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First visible light image of extrasolar planet

i just got a ring about this earlier, and had to share it with you guys. It has been confirmed that Hubble has taken the first photograph - a visible-light spectrum photograph - of a planet orbiting another star. [source]

The star is Fomalhaut, a white star 25 light years away, about twice the size of the Sun. It is a young star, 200-300 million years old (the Sun is 4.5 billion years old), and it will be a very short-lived star with an estimated lifespan of 1 billion years - but it is one of the brightest stars in the southern sky.

It is surrounded by a huge dust cloud over 120 AU wide, with a big, clear-cut hole in the middle. Because the system is so young, that cloud is probably planetary proto-matter, and the big hole is caused by the planet (which is why they looked there in the first place).

The planet itself is called Fomalhaut b, and is 15-1000 times the mass of Earth, orbiting Fomalhaut in a highly elliptical orbit.

For the curious, the chance of life on Fomalhaut b is almost none, partly because of the youth of the planet, partly because of the dust in the system (which would mean the surface of Fomalhaut b is under constant bombardment) and partly because of the extremely eccentric orbit. Furthermore, the chance of life on other planets - if they exist - is also slim, for similar reasons.
Just to add to this;
Here's some more info and a nice piccy

When it rains, it pours. ^_^;

While Hubble was busy getting the first visible light image of Fomalhaut b, Keck was busy getting optical (but not visible light) images of... not 1... not 2... but three planets orbiting HR 8799!

Yup, you read that right. Hubble got the first visible light shot of an extra-solar planet. Keck didn't get a visible light image... but managed to image the first optical (IR) shot of a multiple planet system.

HR 8799 is a very young (60 million years old) variable white star 129 light years away. It's only a little bigger than our star, but it is about 4-5 times brighter (both our star and HR 8799 are variable stars).

The three planets - HR 8799 b, c and d - are all quite large (in fact! there may be a porblem! ^_^). c and d are both about 7-13 times Jupiter's mass, and b is 7-11 times. Their orbital periods range from 100 years to 500. Here's the thing, though. b, c and d are all around 2-2.5 times the orbital periods of Saturn, Uranus and Neptune respectively... but, since the star is so much brighter than ours, they will receive just about the same amount of radiation. In other words, the climate on these planets may be similar to the climates on Saturn, Uranus and Neptune (which, by itself, is not really as cool as the implication that any moons they have would also have the same climates - so if we can build a colony on one of Saturn's moons, we could, theoretically, build a colony on HR 8799 b's moons).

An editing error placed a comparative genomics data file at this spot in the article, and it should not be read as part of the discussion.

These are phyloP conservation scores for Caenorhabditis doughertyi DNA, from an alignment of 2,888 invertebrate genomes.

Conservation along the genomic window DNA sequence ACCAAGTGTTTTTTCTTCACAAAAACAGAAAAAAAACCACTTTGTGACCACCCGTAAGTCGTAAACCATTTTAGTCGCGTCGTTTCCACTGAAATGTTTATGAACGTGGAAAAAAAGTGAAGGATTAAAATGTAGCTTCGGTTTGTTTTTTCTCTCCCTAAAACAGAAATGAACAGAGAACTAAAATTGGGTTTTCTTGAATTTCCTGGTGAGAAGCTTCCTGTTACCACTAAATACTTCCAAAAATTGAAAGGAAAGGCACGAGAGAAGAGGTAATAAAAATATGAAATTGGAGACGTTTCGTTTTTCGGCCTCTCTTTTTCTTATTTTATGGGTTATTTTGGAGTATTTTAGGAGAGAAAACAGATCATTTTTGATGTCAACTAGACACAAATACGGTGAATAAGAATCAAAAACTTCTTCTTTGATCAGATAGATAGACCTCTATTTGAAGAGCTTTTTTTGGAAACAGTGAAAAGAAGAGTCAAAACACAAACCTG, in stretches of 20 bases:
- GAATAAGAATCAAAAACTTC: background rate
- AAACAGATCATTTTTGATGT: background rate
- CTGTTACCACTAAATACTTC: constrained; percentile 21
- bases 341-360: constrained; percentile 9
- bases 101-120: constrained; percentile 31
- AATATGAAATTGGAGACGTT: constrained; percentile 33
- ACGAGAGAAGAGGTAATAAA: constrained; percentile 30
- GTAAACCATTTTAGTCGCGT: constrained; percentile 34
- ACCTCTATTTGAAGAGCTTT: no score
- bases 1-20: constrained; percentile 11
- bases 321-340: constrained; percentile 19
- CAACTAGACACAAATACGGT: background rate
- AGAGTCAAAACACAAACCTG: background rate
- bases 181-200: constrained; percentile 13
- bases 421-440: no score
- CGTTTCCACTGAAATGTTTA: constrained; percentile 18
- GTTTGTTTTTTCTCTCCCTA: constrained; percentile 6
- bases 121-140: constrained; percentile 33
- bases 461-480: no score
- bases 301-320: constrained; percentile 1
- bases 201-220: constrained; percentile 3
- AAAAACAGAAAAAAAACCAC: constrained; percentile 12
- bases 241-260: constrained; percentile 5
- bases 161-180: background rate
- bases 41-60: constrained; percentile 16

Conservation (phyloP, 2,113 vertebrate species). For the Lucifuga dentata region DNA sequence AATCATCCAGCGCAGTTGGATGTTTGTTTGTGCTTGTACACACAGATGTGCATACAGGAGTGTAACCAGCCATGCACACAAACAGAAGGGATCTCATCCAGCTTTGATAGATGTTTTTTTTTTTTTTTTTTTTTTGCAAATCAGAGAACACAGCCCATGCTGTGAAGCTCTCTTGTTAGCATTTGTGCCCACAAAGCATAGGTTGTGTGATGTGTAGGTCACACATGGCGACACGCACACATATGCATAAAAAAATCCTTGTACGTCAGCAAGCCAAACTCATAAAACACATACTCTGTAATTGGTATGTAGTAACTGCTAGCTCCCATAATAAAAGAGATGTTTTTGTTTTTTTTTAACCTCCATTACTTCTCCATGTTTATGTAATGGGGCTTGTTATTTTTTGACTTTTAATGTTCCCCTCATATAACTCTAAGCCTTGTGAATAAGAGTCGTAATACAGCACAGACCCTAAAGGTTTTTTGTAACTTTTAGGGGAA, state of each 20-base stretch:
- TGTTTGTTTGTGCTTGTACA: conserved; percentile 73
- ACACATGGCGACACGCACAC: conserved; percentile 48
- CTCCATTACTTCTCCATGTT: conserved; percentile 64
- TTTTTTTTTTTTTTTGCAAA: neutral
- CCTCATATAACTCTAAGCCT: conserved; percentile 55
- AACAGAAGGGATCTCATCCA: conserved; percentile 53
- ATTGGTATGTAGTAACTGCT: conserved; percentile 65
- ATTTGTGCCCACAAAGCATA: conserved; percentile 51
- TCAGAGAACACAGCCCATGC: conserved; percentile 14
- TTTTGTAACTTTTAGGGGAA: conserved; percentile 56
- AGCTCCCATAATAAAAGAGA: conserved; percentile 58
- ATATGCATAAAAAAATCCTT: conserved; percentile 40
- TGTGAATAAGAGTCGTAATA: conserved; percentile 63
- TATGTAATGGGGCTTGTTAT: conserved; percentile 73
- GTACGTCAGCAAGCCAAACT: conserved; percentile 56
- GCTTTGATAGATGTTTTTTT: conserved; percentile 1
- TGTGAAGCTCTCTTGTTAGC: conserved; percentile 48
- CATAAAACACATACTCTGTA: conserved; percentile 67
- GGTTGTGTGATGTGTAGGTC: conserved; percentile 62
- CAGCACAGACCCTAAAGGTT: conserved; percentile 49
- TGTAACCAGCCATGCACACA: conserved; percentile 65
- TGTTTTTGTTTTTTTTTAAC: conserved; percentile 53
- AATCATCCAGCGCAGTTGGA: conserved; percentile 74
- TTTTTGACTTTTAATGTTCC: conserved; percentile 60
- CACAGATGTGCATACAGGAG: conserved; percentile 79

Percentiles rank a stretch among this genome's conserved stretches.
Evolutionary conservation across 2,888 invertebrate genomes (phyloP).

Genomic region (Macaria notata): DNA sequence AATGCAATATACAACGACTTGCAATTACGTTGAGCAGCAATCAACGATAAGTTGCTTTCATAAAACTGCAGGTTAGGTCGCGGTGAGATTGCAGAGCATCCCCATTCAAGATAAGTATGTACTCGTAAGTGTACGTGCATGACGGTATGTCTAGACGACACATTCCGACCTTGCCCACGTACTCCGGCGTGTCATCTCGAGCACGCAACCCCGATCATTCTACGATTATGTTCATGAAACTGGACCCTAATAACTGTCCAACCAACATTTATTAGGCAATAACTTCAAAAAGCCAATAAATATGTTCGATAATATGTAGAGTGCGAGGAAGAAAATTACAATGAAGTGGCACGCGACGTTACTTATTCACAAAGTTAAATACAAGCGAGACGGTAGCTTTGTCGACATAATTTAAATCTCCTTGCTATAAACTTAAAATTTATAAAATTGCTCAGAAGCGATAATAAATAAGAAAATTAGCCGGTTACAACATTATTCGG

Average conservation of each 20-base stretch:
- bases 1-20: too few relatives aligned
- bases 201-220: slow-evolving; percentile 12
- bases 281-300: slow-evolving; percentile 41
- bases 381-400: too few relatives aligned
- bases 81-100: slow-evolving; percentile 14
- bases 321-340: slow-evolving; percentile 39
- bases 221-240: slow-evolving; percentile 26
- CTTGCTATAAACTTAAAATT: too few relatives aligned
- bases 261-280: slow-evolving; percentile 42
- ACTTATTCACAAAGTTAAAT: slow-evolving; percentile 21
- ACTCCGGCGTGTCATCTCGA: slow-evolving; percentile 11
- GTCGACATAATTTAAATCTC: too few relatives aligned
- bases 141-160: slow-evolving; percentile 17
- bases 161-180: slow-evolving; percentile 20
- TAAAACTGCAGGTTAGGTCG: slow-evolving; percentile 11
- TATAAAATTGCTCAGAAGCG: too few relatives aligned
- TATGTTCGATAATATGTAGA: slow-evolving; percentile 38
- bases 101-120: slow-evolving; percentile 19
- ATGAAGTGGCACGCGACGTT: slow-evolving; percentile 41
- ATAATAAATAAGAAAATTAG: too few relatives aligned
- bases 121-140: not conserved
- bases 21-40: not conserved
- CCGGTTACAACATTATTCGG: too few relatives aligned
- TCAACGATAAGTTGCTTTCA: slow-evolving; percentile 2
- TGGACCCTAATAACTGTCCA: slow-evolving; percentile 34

Now... i mentioned a "porblem".

Well, here it is. The upper limit for a planet is 13 Jupiter masses. Both c and d may be over that. If they are, then this won't be a multiple extra-solar planet observation. Zing!

So we're not sure yet that this is the first multi-planet system observed optically. It probably is, because both c and d would have to be at the upper end of the estimates to be brown dwarfs.
That's very interesting and all, but the best shot mankind has at discovering extraterrestrial stuff is to build a big spaceship that can travel near light-speed. Earth's going to get destroyed in some thousand years anyways.
I am totally fascinated by the sightings. Missed this posting in November. Thanks for sharing this with us Indi as well as explaining what it is about. Great stuff!

Xrave wrote:
Earth's going to get destroyed in some thousand years anyways.

Xrave, can you back this up with some solid evidence? Thanks for resuscitating the thread.

By the way, tonight is going to be the fullest of full moons! So hope you will be close to a clear sky or planetarium. Probably going to make for some magnificent photos. Smile
The blogosphere is abuzz with big news, but unfortunately most of it is quite distorted.

We have managed to image, using visible light, yet another extrasolar planet. This extrasolar planet is around a Sol-like star, which is also not news. What is news is that we managed to do this from the ground. That's right! Not the Hubble, but from ground-based, optical observation, we have spotted an extrasolar planet around a Sol-like star in visible light.

That's actually pretty awesome, when you think about it. It's one thing to detect extrasolar planets via gravitational wobble, and it's another to image them from space... but now we are a species that, while sitting on our home planet, can find other planets around stars similar to our own. 21st century astronomy is truly incredible.

Here's the press release from Gemini Observatory, and here is the image itself:
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